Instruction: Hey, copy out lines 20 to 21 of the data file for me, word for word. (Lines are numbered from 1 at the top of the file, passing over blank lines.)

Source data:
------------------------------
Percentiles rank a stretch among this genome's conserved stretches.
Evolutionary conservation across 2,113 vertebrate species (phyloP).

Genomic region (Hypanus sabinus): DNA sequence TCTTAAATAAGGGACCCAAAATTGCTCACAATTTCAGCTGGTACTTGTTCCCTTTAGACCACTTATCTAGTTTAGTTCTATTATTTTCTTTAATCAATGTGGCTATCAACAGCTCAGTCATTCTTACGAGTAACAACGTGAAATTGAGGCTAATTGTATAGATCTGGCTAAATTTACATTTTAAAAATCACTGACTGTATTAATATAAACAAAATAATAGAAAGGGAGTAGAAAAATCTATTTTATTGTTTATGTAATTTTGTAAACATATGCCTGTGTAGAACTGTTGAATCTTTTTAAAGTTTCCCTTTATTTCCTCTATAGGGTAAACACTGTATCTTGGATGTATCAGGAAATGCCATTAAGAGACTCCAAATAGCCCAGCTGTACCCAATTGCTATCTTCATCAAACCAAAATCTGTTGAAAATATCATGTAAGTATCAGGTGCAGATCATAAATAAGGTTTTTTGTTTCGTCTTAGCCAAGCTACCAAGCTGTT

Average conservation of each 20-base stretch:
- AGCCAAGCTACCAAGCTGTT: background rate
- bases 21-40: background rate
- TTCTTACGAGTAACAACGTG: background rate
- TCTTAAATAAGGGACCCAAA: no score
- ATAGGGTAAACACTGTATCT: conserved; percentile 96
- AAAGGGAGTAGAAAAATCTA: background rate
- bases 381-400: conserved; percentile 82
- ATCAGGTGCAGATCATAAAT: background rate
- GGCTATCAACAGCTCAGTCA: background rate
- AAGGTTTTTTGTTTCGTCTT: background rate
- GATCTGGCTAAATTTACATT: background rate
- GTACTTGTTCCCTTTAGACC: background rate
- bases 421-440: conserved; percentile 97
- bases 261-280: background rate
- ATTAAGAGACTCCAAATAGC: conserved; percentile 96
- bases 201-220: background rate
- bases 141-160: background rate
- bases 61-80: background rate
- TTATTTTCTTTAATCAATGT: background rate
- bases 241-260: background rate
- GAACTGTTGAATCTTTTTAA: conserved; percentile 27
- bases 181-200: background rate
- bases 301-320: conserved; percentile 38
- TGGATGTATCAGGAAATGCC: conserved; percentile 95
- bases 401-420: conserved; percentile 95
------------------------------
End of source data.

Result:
- bases 201-220: background rate
- bases 141-160: background rate